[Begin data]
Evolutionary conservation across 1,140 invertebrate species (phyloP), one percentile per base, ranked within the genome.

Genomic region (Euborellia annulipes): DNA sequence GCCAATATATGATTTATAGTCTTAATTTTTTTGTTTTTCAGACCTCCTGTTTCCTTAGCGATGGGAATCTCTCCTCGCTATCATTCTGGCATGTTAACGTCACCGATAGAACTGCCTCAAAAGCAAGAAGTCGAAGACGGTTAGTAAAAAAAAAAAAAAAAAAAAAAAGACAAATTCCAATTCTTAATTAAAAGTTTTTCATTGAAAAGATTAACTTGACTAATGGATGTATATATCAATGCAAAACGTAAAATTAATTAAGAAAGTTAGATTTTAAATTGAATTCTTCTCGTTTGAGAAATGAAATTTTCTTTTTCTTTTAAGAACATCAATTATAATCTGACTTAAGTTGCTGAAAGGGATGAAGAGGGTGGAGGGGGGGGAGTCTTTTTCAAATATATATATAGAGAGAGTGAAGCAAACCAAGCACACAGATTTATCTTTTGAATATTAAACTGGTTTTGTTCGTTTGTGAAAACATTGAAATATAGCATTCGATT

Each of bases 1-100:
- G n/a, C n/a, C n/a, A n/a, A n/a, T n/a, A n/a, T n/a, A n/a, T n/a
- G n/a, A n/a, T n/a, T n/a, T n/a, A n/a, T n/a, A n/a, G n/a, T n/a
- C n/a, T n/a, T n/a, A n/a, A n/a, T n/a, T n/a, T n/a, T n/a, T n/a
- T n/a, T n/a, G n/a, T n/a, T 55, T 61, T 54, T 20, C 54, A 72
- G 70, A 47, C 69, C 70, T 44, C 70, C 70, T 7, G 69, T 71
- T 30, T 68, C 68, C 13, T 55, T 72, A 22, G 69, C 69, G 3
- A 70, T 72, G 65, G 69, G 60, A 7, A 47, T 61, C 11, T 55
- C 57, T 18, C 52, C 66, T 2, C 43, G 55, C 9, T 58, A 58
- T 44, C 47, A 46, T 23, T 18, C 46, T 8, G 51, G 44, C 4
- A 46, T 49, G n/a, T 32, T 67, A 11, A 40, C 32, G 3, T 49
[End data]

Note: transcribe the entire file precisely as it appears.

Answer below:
Evolutionary conservation across 1,140 invertebrate species (phyloP), one percentile per base, ranked within the genome.

Genomic region (Euborellia annulipes): DNA sequence GCCAATATATGATTTATAGTCTTAATTTTTTTGTTTTTCAGACCTCCTGTTTCCTTAGCGATGGGAATCTCTCCTCGCTATCATTCTGGCATGTTAACGTCACCGATAGAACTGCCTCAAAAGCAAGAAGTCGAAGACGGTTAGTAAAAAAAAAAAAAAAAAAAAAAAGACAAATTCCAATTCTTAATTAAAAGTTTTTCATTGAAAAGATTAACTTGACTAATGGATGTATATATCAATGCAAAACGTAAAATTAATTAAGAAAGTTAGATTTTAAATTGAATTCTTCTCGTTTGAGAAATGAAATTTTCTTTTTCTTTTAAGAACATCAATTATAATCTGACTTAAGTTGCTGAAAGGGATGAAGAGGGTGGAGGGGGGGGAGTCTTTTTCAAATATATATATAGAGAGAGTGAAGCAAACCAAGCACACAGATTTATCTTTTGAATATTAAACTGGTTTTGTTCGTTTGTGAAAACATTGAAATATAGCATTCGATT

Each of bases 1-100:
- G n/a, C n/a, C n/a, A n/a, A n/a, T n/a, A n/a, T n/a, A n/a, T n/a
- G n/a, A n/a, T n/a, T n/a, T n/a, A n/a, T n/a, A n/a, G n/a, T n/a
- C n/a, T n/a, T n/a, A n/a, A n/a, T n/a, T n/a, T n/a, T n/a, T n/a
- T n/a, T n/a, G n/a, T n/a, T 55, T 61, T 54, T 20, C 54, A 72
- G 70, A 47, C 69, C 70, T 44, C 70, C 70, T 7, G 69, T 71
- T 30, T 68, C 68, C 13, T 55, T 72, A 22, G 69, C 69, G 3
- A 70, T 72, G 65, G 69, G 60, A 7, A 47, T 61, C 11, T 55
- C 57, T 18, C 52, C 66, T 2, C 43, G 55, C 9, T 58, A 58
- T 44, C 47, A 46, T 23, T 18, C 46, T 8, G 51, G 44, C 4
- A 46, T 49, G n/a, T 32, T 67, A 11, A 40, C 32, G 3, T 49